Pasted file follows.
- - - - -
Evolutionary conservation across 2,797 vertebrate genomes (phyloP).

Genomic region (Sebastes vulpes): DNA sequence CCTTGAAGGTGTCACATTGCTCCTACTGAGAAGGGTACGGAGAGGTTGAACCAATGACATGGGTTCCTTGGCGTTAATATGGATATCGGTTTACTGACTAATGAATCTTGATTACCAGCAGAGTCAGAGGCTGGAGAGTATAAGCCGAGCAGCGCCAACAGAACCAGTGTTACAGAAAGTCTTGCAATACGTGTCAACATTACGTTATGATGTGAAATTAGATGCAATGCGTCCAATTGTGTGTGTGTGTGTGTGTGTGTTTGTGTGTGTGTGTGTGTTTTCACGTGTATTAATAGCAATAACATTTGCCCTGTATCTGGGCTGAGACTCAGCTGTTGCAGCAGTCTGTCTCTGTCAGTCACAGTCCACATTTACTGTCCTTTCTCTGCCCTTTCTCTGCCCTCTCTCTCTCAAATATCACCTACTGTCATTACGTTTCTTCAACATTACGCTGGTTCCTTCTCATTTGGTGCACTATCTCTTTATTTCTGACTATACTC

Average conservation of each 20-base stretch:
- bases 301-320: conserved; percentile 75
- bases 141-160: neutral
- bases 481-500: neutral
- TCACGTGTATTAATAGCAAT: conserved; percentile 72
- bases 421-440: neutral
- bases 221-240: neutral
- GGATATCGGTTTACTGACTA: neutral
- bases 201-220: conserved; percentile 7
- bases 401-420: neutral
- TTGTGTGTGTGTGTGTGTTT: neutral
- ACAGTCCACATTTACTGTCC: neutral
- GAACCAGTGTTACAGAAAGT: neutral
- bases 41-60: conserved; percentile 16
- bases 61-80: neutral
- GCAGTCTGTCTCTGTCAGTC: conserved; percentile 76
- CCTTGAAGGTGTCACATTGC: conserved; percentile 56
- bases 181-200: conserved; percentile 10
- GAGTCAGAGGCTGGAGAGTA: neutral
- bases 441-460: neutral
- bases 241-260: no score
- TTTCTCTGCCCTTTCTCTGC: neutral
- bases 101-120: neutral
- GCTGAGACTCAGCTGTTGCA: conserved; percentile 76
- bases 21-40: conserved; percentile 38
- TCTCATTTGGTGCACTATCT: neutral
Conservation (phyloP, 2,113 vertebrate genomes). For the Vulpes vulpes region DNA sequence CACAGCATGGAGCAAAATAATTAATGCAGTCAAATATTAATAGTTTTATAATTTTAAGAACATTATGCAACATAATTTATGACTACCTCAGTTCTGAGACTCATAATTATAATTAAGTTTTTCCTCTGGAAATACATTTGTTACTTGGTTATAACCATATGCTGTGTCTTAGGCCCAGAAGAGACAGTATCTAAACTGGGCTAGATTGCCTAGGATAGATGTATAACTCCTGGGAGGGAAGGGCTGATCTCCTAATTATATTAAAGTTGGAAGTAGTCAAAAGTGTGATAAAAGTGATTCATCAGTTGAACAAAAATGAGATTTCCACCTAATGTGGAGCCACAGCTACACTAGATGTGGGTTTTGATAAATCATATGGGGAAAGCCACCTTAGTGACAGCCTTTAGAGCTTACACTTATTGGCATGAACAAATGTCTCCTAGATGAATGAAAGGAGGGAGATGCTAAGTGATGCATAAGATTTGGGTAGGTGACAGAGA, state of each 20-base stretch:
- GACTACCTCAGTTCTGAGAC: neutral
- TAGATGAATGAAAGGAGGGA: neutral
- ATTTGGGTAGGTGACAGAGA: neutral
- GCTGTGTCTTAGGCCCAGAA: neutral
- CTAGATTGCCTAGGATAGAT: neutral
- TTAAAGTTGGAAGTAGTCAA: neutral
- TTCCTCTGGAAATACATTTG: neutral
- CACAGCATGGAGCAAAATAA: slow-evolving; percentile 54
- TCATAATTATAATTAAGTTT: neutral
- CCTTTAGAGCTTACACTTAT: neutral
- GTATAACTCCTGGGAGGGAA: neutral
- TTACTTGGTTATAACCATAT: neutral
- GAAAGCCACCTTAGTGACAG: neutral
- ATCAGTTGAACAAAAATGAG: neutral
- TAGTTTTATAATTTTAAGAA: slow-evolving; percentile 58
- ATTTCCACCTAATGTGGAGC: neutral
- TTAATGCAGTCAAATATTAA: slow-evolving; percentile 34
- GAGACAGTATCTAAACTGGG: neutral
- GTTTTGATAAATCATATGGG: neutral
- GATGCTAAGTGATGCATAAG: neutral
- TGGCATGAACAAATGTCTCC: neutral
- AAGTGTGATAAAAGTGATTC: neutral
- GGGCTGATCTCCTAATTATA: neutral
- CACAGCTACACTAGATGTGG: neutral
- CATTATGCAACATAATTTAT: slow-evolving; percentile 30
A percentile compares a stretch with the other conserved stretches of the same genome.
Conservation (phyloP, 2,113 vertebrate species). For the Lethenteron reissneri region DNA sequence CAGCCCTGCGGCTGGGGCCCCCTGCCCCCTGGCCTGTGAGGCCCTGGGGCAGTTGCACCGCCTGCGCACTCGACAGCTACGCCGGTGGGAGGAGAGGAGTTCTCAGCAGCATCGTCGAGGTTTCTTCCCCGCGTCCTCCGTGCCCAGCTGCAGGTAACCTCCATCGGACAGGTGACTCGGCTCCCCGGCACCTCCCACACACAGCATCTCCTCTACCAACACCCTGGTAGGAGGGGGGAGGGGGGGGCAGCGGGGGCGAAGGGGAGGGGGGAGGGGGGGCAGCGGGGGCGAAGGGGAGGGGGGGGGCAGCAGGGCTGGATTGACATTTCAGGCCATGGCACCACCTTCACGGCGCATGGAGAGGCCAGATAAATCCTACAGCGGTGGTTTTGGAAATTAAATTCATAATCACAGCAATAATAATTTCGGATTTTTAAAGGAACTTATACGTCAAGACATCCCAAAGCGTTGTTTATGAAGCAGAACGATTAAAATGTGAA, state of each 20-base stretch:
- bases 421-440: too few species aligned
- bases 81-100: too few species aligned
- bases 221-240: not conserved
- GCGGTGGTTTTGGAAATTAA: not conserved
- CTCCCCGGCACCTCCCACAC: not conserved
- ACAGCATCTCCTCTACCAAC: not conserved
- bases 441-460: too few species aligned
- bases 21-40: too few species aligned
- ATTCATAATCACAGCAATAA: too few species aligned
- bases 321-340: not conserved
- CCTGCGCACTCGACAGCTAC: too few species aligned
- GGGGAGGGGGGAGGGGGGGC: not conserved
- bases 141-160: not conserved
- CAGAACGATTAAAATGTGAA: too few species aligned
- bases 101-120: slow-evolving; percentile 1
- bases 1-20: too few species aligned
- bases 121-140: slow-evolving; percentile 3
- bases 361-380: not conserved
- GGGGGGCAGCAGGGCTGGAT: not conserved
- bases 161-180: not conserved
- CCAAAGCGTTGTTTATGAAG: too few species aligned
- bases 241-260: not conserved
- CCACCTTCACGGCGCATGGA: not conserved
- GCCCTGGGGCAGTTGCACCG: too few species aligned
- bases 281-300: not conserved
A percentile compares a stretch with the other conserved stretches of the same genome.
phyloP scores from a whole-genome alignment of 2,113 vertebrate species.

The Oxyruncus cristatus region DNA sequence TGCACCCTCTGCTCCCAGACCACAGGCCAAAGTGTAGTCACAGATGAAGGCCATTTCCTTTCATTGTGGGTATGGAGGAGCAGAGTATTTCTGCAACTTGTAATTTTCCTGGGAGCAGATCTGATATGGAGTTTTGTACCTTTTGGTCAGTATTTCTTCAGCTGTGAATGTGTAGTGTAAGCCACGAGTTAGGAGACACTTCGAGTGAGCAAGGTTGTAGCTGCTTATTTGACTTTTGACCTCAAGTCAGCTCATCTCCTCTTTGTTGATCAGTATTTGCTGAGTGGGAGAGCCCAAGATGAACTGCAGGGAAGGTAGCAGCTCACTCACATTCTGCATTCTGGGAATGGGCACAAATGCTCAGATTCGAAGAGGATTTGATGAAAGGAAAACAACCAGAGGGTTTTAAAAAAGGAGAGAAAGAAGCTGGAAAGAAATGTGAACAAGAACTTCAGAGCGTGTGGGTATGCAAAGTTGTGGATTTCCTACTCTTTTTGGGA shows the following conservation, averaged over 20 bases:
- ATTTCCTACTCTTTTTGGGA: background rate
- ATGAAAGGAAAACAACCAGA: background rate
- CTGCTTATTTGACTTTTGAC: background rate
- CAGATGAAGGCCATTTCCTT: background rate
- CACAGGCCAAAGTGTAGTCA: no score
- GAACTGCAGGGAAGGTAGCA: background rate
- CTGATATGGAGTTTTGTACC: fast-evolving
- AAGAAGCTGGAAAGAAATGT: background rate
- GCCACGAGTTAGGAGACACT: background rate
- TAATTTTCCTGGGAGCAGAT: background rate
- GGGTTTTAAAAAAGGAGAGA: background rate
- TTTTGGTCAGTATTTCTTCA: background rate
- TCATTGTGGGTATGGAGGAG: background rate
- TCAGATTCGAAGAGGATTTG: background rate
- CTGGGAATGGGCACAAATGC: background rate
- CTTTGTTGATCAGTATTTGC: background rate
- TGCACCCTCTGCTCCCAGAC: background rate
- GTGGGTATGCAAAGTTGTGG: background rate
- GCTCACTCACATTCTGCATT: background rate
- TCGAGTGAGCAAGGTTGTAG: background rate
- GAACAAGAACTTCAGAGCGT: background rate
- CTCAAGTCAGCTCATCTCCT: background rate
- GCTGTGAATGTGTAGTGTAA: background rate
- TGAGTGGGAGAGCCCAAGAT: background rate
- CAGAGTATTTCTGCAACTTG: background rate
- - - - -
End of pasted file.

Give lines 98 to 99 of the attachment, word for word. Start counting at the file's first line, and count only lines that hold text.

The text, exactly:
- TCAGATTCGAAGAGGATTTG: background rate
- CTGGGAATGGGCACAAATGC: background rate